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Australia Buys More ‘Submarine Hunter’ P-8As & MQ-4C Triton UAVs To Boost Maritime Surveillance

Australia has approved the purchase of additional two P-8A Poseidon Maritime Patrol Aircraft (MPA) from the United States that is expected to bolster the surveillance and strike capabilities of the country.

The Royal Australian Air Force already operates 12 such aircraft, which are deemed essential for a country like Australia that is surrounded by ocean on all sides besides escalating confrontations with China.

The acquisition of the P-8s is part of the government’s plan to invest $205 billion in expanding defense capabilities in the 2020s, said defense minister Lynda Reynolds. In addition to the P-8As, the government also approved the purchase of three MQ-4C Triton UAVs from Washington.

“Together, the Poseidon and the Triton will provide Australia with one of the most advanced maritime patrol and response capabilities in the world,” said Reynolds.

P-8I Poseidon

“The Poseidon is a proven capability that will conduct tasks including anti-submarine warfare, maritime and overland intelligence, surveillance and reconnaissance, and support to search and rescue missions. These additional aircraft will enhance Air Force’s flexibility to support multiple operations and will play an important role in ensuring Australia’s maritime region is secure for generations to come,” she added.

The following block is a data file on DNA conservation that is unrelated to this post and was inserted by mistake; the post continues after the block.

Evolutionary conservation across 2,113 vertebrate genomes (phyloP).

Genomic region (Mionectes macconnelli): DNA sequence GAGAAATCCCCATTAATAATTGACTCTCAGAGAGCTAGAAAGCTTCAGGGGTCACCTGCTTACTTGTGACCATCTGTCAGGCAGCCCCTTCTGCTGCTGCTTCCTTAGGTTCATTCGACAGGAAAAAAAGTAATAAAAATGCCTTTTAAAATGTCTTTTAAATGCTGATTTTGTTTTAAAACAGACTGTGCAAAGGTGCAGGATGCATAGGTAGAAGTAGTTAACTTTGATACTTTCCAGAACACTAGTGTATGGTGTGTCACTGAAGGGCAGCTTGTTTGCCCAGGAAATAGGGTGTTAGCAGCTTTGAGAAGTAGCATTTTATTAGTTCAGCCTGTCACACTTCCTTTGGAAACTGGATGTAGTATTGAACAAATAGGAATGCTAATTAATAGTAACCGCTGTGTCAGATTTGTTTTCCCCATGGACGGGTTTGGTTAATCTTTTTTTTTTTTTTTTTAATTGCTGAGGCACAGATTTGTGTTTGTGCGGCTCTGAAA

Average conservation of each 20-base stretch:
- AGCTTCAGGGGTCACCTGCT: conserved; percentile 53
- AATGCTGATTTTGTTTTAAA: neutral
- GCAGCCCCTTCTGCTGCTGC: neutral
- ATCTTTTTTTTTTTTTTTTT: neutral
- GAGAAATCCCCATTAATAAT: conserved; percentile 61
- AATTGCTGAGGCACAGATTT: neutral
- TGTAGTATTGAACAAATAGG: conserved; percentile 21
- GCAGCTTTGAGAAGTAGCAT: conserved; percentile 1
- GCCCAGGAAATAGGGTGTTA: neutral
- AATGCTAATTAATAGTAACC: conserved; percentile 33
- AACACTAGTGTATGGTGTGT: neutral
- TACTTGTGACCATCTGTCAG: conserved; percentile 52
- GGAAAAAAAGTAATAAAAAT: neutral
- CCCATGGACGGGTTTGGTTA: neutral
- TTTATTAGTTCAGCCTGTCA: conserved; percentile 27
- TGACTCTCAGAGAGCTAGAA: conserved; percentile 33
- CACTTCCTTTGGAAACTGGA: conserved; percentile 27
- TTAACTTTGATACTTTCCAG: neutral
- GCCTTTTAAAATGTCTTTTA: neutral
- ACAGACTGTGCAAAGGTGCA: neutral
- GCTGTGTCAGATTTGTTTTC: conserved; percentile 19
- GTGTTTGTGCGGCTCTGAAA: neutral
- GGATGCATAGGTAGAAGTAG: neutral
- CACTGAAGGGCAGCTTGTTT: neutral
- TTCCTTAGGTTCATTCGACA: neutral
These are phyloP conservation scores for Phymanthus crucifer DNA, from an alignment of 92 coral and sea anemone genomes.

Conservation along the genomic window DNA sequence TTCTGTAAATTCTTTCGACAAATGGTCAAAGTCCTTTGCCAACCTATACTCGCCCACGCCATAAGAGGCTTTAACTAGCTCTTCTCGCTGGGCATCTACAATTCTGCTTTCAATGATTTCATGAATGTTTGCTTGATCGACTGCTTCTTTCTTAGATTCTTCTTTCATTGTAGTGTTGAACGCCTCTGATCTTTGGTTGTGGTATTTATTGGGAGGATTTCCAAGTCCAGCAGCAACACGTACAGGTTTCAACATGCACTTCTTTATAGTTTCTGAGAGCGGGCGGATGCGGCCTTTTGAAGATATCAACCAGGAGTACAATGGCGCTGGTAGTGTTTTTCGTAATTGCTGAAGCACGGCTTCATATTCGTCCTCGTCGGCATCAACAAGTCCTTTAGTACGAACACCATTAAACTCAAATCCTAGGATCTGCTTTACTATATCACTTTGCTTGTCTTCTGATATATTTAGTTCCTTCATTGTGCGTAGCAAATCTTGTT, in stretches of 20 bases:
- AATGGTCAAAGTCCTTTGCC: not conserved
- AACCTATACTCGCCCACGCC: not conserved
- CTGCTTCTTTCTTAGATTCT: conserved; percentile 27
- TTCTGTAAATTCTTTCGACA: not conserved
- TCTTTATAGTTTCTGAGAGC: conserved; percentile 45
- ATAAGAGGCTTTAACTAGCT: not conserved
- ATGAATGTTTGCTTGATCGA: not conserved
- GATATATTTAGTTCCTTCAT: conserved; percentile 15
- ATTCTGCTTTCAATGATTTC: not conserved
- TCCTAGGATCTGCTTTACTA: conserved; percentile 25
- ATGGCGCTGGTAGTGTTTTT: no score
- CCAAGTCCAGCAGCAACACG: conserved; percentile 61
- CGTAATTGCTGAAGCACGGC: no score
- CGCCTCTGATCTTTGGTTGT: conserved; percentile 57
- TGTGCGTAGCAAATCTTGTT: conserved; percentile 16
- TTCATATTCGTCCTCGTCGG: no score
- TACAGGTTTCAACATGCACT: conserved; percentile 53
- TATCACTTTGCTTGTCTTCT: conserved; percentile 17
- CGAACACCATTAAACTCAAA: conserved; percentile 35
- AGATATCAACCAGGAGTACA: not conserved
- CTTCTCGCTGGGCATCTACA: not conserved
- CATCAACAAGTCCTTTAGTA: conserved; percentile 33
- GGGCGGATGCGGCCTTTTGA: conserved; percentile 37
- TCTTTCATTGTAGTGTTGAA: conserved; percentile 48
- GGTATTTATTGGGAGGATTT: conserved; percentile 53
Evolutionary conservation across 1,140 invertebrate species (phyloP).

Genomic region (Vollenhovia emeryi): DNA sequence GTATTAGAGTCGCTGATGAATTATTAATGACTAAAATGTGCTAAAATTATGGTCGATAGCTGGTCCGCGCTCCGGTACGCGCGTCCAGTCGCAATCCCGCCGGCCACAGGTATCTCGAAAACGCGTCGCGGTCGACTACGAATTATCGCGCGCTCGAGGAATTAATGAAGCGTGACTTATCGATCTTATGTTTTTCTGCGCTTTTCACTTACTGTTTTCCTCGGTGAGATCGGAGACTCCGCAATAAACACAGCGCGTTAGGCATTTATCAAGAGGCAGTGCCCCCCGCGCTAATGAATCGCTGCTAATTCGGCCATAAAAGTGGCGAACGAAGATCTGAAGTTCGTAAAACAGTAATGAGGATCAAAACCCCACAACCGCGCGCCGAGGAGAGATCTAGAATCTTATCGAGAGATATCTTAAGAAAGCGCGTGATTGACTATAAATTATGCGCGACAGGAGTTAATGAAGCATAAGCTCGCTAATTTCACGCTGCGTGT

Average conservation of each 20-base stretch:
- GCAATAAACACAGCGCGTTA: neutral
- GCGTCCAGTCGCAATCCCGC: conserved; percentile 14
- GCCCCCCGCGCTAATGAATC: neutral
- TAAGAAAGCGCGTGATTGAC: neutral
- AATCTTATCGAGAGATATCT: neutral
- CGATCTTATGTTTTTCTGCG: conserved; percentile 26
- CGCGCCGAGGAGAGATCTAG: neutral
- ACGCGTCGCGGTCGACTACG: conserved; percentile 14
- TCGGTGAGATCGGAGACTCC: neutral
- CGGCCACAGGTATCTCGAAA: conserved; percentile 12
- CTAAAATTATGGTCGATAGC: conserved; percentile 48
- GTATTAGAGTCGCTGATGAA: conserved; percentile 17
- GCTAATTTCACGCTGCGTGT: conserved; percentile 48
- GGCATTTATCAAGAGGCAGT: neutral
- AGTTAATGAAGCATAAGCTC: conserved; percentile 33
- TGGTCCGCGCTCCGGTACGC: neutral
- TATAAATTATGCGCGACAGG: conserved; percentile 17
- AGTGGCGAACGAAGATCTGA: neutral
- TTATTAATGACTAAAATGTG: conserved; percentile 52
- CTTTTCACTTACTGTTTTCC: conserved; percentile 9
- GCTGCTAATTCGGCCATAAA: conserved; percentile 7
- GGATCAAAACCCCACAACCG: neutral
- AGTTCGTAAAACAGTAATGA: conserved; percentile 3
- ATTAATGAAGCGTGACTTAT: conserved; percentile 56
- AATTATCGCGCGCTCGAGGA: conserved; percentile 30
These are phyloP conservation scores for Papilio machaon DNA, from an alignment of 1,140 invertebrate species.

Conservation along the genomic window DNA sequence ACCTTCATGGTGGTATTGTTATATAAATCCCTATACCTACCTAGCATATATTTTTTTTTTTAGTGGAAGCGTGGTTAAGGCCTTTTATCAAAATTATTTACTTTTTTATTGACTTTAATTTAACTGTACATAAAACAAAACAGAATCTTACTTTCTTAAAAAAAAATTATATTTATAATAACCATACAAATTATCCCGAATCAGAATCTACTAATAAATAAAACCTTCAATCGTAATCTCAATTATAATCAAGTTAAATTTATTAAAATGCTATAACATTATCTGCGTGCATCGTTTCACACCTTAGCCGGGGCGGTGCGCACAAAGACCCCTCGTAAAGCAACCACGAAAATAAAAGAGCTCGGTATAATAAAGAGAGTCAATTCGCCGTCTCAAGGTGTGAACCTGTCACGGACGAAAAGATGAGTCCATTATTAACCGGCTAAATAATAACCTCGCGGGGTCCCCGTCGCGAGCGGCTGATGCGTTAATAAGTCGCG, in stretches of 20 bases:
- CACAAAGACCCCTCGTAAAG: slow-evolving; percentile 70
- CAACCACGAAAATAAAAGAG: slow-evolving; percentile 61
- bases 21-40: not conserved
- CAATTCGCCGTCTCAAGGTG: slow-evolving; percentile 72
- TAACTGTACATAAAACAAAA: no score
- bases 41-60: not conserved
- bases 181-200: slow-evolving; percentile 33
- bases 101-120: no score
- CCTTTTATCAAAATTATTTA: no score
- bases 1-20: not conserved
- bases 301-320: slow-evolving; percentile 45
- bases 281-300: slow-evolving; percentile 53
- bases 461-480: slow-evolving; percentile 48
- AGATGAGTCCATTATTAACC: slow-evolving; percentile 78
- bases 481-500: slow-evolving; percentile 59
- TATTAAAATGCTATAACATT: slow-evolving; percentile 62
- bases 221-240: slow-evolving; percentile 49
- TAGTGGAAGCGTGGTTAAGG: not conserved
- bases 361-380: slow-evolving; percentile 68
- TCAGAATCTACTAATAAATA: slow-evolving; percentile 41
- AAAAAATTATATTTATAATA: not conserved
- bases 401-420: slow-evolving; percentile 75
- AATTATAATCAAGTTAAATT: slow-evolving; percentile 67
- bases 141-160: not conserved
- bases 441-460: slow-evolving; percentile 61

Developed and produced by Boeing Defense, Space, and Security for the United States Navy, the P-8 Poseidon is meant to operate mainly in the anti-submarine warfare (ASW), anti-surface warfare (ASUW), and shipping interdiction roles.

The platform has been exported to a number of countries including the United Kingdom, Norway, New Zealand, South Korea, Australia and especially India, for which a new variant with extended capabilities was made, with the designation ‘P-8I Neptune’.

This export variant included two additions not featured in the USN’s P-8A, which are a Telephonics APS-143 OceanEye aft radar and a magnetic anomaly detector (MAD). It has been extensively used by the Indian Navy not only at sea, but with equal successes on the ground against the Chinese military in Doklam Standoff and currently in Ladakh, and against the Pakistani Army during February 2019 conflict.

This also prompted Washington to explore the ground surveillance potential of the platform, which kicked the idea of the P-8AGS (Airborne Ground Surveillance) variant of the aircraft.

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